We went on a date and we had continued talking nearly every day until one day we went out dancing and she brings a guy over and says that it's her boyfriend. I immediately understood what was happening. They both were trying to buy me drinks all night and both were dancing on me. But after a certain point, I just had to leave and go home. I felt very hurt and small. Like I wasn't wanted for me, but for some experiment between the two of them. Dating is difficult on its own when you're looking for a partner without weird double wrenches thrown into the middle of it. — Miranda M.
Even pre-pandemic, I pretty much swore off online dating — and one of the biggest reasons was because, no matter how upfront about it I was that I didn't want it, I would continually get unicorn hunted. Even if it was the first thing on my profile, I'd still get asked. Made me want to change my picture to a blinking marquee screaming "NO I DON'T WANT TO BE YOUR THIRD."
I hated getting fetishized. While even now I respect ethical non-monogamy as a valid relationship model and can see the appeal of threesomes and seeking a third, not being heard when I was being explicitly clear about what I wanted was something that made me want to shrink and quit the dating scene rather than explore. — Anonymous
The amount of nerve people get from behind a screen is unreal. Things you would never say to a person even in a swing club sometimes becomes normal conversation, and it is painfully awkward. If you rebuff them, they get incredibly rude, like they were doing you some sort of favor, and how dare you be uninterested. — Bryn M.
I've not experienced unicorn hunting with online dating so far, but I was offered a threesome by a male friend with him and his girlfriend who knew about my pan/demisexuality and that I was looking into polyamory with my partner. I was flattered to be invited at first because I thought it was very trusting of them to choose me to open up their relationship with, but after talking through several reasons why I wouldn't accept (including the fact that my partner and I had not yet agreed upon being poly), I felt very upset and that my demisexuality especially had been completely ignored.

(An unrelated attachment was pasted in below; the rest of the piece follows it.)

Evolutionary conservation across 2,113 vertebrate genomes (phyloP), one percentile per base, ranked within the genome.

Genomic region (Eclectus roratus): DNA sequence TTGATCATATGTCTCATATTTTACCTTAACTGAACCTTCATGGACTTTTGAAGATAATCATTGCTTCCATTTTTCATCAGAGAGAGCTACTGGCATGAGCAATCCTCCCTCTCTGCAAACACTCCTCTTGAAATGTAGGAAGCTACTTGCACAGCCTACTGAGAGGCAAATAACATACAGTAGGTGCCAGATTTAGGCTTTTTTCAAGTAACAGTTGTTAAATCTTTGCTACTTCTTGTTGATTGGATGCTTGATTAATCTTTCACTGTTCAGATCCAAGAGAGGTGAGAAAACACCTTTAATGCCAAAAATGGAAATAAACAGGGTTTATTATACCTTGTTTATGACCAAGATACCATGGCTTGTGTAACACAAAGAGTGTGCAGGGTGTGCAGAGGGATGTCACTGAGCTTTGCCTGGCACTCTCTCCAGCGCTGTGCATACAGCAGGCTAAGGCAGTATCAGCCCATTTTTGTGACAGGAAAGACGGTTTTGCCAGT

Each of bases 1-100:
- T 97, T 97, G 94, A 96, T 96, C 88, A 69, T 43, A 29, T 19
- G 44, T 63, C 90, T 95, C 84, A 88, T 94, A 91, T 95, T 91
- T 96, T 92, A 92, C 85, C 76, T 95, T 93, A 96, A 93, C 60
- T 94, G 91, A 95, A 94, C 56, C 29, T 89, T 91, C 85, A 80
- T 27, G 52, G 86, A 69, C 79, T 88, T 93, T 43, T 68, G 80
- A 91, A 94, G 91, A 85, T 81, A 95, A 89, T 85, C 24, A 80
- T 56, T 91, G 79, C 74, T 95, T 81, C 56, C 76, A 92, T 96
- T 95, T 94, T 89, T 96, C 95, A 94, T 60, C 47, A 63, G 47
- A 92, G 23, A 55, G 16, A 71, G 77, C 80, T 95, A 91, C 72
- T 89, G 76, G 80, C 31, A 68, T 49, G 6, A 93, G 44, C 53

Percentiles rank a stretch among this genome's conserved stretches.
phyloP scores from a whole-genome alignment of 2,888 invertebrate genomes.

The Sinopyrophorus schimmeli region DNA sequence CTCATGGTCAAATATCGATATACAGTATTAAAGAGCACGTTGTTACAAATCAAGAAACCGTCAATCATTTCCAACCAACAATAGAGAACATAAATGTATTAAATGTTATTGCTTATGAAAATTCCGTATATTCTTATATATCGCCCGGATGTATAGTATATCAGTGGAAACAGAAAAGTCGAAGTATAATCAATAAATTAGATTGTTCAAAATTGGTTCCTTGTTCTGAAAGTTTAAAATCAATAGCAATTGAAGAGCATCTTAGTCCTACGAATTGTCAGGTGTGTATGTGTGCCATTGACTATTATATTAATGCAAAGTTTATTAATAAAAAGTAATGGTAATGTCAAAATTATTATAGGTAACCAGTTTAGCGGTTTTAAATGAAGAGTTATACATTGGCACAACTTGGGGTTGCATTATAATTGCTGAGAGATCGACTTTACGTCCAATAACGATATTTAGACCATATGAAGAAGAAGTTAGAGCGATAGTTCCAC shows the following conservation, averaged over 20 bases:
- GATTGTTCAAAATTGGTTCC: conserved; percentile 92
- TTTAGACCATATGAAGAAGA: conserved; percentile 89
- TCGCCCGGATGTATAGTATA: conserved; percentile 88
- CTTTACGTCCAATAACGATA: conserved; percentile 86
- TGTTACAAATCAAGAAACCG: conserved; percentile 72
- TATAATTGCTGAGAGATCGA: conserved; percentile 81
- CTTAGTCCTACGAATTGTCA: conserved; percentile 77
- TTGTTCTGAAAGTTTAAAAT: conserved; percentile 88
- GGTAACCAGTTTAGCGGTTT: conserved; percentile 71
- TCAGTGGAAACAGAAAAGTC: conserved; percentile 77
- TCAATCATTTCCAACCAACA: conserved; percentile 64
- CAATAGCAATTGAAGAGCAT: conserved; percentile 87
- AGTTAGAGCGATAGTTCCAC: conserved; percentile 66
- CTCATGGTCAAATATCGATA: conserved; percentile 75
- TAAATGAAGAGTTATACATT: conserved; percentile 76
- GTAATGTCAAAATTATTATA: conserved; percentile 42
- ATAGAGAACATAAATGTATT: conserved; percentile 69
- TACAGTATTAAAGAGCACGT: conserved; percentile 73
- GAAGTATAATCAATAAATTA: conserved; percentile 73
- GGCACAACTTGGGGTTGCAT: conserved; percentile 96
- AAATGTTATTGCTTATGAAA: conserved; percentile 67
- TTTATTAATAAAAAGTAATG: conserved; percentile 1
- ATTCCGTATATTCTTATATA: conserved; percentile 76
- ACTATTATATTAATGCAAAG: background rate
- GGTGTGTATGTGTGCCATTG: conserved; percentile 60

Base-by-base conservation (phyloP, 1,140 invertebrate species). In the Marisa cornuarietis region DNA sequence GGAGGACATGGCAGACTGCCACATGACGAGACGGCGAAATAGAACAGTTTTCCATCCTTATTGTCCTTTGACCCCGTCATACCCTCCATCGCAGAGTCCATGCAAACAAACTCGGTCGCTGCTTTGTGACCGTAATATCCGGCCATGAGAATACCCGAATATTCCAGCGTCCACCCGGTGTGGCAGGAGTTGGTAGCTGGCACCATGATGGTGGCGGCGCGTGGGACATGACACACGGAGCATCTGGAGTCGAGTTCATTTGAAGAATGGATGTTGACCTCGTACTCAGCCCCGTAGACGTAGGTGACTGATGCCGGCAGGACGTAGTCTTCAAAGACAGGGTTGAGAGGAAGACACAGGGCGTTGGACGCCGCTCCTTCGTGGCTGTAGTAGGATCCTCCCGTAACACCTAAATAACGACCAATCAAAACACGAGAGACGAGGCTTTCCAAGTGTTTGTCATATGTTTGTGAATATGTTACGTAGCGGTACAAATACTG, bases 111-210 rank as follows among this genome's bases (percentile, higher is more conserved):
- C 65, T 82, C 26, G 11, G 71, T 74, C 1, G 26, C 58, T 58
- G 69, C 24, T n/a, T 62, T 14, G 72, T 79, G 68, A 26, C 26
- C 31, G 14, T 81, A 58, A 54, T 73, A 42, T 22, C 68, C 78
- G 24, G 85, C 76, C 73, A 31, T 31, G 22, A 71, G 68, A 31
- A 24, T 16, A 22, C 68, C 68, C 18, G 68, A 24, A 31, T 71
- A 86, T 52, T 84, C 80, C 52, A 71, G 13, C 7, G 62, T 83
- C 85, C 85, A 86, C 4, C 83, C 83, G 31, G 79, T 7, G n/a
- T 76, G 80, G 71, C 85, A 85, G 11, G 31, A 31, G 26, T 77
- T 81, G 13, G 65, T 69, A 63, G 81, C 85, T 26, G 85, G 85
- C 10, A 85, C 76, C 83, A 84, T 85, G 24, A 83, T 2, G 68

They basically wanted a third, purely sexual partner, and I didn't want that at all — I can't sleep with people I don't have a deep bond with. I felt they purely wanted to use me as a sexual object, and only considered meeting their own sexual needs, rather than thinking about how my emotional needs were going to be met if I had agreed. It made me feel very upset, irritated, and kind of like the only thing valuable about me is my body and sexual desirability, which was horrible. — Anonymous
There was this one time on an app that a person led me on by saying they were single. They came out that they have a bf/gf after feeling guilty because according to them, I was “nice and respectful.”. — Kris G
My experiences being unicorn hunted were primarily from my life pre-transition when I identified as a bisexual woman. They’ve made me wary of online dating in general now as a trans-masc nonbinary person. — Anonymous
Aside from unicorn hunting, I thought I’d also ask about having online dating experiences that caused one to feel uncomfortable, pressured, or led on. An overwhelming 70% answered yes.